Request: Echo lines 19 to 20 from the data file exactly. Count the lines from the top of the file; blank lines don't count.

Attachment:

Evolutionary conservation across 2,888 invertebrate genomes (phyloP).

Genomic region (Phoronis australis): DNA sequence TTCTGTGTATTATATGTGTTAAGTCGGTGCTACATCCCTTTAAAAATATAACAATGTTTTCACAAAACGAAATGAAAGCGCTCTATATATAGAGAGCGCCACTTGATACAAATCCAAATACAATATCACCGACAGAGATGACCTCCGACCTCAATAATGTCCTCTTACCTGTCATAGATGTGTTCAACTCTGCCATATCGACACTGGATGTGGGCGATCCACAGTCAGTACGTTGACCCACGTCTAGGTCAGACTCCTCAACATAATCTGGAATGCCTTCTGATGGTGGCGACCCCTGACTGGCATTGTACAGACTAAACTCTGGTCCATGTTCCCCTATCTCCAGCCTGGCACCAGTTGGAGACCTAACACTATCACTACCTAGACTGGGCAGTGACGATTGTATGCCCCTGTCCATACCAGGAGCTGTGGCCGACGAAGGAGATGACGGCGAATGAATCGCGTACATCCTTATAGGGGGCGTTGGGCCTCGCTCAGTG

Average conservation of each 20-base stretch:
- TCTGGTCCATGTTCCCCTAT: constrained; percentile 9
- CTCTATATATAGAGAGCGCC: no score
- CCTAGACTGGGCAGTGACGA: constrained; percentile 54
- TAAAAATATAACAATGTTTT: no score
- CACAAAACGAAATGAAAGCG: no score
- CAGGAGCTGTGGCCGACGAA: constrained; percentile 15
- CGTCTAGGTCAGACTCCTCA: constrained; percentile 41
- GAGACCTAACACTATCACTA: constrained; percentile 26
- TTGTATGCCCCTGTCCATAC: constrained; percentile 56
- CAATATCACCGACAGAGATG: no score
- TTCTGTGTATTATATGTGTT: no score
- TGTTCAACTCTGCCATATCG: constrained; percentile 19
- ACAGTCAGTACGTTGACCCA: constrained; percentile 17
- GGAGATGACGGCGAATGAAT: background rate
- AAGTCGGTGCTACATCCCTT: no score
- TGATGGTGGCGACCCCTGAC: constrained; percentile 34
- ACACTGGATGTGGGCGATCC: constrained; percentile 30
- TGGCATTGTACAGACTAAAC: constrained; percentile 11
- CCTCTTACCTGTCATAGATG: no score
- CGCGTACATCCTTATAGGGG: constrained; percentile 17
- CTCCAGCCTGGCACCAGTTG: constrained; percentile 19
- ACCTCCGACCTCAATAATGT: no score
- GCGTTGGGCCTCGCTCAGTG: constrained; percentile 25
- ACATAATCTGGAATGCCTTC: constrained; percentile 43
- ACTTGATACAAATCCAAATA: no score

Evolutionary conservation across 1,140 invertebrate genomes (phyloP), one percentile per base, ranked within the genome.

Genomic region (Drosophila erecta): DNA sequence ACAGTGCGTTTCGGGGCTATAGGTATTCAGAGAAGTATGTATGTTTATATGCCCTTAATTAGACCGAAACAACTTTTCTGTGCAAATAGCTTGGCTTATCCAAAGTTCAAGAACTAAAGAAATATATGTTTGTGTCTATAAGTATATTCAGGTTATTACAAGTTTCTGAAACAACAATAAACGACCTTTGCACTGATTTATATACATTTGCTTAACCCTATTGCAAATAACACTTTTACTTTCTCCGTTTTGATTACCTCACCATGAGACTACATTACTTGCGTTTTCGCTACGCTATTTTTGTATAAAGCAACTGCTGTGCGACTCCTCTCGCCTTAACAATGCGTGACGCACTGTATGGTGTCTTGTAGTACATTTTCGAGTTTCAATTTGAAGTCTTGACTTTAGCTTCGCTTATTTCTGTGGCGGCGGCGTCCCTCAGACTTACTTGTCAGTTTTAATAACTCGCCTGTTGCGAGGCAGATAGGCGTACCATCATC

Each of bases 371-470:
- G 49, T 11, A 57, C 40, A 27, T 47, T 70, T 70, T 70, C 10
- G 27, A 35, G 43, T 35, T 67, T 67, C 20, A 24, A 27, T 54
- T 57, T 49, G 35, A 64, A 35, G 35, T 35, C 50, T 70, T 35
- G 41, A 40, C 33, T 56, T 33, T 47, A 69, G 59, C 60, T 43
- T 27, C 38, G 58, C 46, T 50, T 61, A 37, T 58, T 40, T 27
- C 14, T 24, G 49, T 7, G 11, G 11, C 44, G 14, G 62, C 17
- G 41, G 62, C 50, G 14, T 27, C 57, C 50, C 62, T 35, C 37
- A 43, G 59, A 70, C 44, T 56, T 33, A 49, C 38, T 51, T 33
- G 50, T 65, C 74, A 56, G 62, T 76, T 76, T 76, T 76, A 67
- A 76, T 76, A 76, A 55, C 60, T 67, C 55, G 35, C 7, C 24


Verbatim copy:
- TGATGGTGGCGACCCCTGAC: constrained; percentile 34
- ACACTGGATGTGGGCGATCC: constrained; percentile 30